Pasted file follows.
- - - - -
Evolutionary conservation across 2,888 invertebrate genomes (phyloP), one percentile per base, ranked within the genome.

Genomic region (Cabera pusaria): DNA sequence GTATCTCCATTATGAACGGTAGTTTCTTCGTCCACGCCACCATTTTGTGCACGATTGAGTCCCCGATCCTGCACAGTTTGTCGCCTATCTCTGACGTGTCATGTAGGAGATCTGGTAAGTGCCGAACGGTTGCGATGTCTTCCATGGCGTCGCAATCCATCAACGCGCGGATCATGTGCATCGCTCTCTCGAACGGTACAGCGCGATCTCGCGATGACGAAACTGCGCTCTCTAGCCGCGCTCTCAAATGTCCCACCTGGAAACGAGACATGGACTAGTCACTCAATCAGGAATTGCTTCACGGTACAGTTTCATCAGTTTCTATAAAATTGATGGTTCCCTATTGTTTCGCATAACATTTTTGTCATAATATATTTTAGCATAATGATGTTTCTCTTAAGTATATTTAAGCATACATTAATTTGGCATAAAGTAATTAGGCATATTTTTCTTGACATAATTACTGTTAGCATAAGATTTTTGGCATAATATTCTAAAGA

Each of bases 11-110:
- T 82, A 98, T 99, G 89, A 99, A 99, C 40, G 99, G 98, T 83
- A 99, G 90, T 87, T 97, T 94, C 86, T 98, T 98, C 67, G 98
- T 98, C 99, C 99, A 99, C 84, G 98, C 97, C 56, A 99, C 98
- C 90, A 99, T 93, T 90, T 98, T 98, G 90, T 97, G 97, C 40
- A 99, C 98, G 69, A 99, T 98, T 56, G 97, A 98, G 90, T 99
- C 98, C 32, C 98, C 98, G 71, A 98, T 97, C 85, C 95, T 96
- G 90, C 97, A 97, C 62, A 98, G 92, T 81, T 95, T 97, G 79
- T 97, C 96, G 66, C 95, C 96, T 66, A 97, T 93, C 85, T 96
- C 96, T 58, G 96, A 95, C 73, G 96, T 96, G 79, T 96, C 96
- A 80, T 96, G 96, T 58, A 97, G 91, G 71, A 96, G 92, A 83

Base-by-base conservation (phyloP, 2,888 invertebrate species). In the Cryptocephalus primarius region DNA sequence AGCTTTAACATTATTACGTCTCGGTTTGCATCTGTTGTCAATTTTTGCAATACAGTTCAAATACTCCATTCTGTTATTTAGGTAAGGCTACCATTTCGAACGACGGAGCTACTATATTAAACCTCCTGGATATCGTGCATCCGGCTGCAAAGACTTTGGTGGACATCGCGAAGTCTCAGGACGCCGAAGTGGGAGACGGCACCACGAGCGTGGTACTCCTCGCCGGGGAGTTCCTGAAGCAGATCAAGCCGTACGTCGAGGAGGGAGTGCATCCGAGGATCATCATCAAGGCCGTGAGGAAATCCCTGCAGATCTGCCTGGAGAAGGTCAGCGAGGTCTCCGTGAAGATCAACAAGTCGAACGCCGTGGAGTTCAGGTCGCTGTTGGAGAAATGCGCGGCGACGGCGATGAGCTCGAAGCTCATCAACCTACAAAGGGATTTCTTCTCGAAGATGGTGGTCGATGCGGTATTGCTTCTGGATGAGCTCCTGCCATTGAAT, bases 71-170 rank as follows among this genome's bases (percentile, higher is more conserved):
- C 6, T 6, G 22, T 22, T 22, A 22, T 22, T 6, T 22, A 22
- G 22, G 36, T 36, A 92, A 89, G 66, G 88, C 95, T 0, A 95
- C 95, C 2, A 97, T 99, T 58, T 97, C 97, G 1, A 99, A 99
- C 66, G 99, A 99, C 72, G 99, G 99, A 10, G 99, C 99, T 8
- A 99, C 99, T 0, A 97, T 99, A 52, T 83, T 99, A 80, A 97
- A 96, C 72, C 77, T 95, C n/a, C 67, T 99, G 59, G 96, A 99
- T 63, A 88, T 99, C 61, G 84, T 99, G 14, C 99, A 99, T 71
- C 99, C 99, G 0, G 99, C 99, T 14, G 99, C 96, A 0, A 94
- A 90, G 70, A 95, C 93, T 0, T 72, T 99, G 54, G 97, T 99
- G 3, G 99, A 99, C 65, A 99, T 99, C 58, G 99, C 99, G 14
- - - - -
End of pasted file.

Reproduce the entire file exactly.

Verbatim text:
Evolutionary conservation across 2,888 invertebrate genomes (phyloP), one percentile per base, ranked within the genome.

Genomic region (Cabera pusaria): DNA sequence GTATCTCCATTATGAACGGTAGTTTCTTCGTCCACGCCACCATTTTGTGCACGATTGAGTCCCCGATCCTGCACAGTTTGTCGCCTATCTCTGACGTGTCATGTAGGAGATCTGGTAAGTGCCGAACGGTTGCGATGTCTTCCATGGCGTCGCAATCCATCAACGCGCGGATCATGTGCATCGCTCTCTCGAACGGTACAGCGCGATCTCGCGATGACGAAACTGCGCTCTCTAGCCGCGCTCTCAAATGTCCCACCTGGAAACGAGACATGGACTAGTCACTCAATCAGGAATTGCTTCACGGTACAGTTTCATCAGTTTCTATAAAATTGATGGTTCCCTATTGTTTCGCATAACATTTTTGTCATAATATATTTTAGCATAATGATGTTTCTCTTAAGTATATTTAAGCATACATTAATTTGGCATAAAGTAATTAGGCATATTTTTCTTGACATAATTACTGTTAGCATAAGATTTTTGGCATAATATTCTAAAGA

Each of bases 11-110:
- T 82, A 98, T 99, G 89, A 99, A 99, C 40, G 99, G 98, T 83
- A 99, G 90, T 87, T 97, T 94, C 86, T 98, T 98, C 67, G 98
- T 98, C 99, C 99, A 99, C 84, G 98, C 97, C 56, A 99, C 98
- C 90, A 99, T 93, T 90, T 98, T 98, G 90, T 97, G 97, C 40
- A 99, C 98, G 69, A 99, T 98, T 56, G 97, A 98, G 90, T 99
- C 98, C 32, C 98, C 98, G 71, A 98, T 97, C 85, C 95, T 96
- G 90, C 97, A 97, C 62, A 98, G 92, T 81, T 95, T 97, G 79
- T 97, C 96, G 66, C 95, C 96, T 66, A 97, T 93, C 85, T 96
- C 96, T 58, G 96, A 95, C 73, G 96, T 96, G 79, T 96, C 96
- A 80, T 96, G 96, T 58, A 97, G 91, G 71, A 96, G 92, A 83

Base-by-base conservation (phyloP, 2,888 invertebrate species). In the Cryptocephalus primarius region DNA sequence AGCTTTAACATTATTACGTCTCGGTTTGCATCTGTTGTCAATTTTTGCAATACAGTTCAAATACTCCATTCTGTTATTTAGGTAAGGCTACCATTTCGAACGACGGAGCTACTATATTAAACCTCCTGGATATCGTGCATCCGGCTGCAAAGACTTTGGTGGACATCGCGAAGTCTCAGGACGCCGAAGTGGGAGACGGCACCACGAGCGTGGTACTCCTCGCCGGGGAGTTCCTGAAGCAGATCAAGCCGTACGTCGAGGAGGGAGTGCATCCGAGGATCATCATCAAGGCCGTGAGGAAATCCCTGCAGATCTGCCTGGAGAAGGTCAGCGAGGTCTCCGTGAAGATCAACAAGTCGAACGCCGTGGAGTTCAGGTCGCTGTTGGAGAAATGCGCGGCGACGGCGATGAGCTCGAAGCTCATCAACCTACAAAGGGATTTCTTCTCGAAGATGGTGGTCGATGCGGTATTGCTTCTGGATGAGCTCCTGCCATTGAAT, bases 71-170 rank as follows among this genome's bases (percentile, higher is more conserved):
- C 6, T 6, G 22, T 22, T 22, A 22, T 22, T 6, T 22, A 22
- G 22, G 36, T 36, A 92, A 89, G 66, G 88, C 95, T 0, A 95
- C 95, C 2, A 97, T 99, T 58, T 97, C 97, G 1, A 99, A 99
- C 66, G 99, A 99, C 72, G 99, G 99, A 10, G 99, C 99, T 8
- A 99, C 99, T 0, A 97, T 99, A 52, T 83, T 99, A 80, A 97
- A 96, C 72, C 77, T 95, C n/a, C 67, T 99, G 59, G 96, A 99
- T 63, A 88, T 99, C 61, G 84, T 99, G 14, C 99, A 99, T 71
- C 99, C 99, G 0, G 99, C 99, T 14, G 99, C 96, A 0, A 94
- A 90, G 70, A 95, C 93, T 0, T 72, T 99, G 54, G 97, T 99
- G 3, G 99, A 99, C 65, A 99, T 99, C 58, G 99, C 99, G 14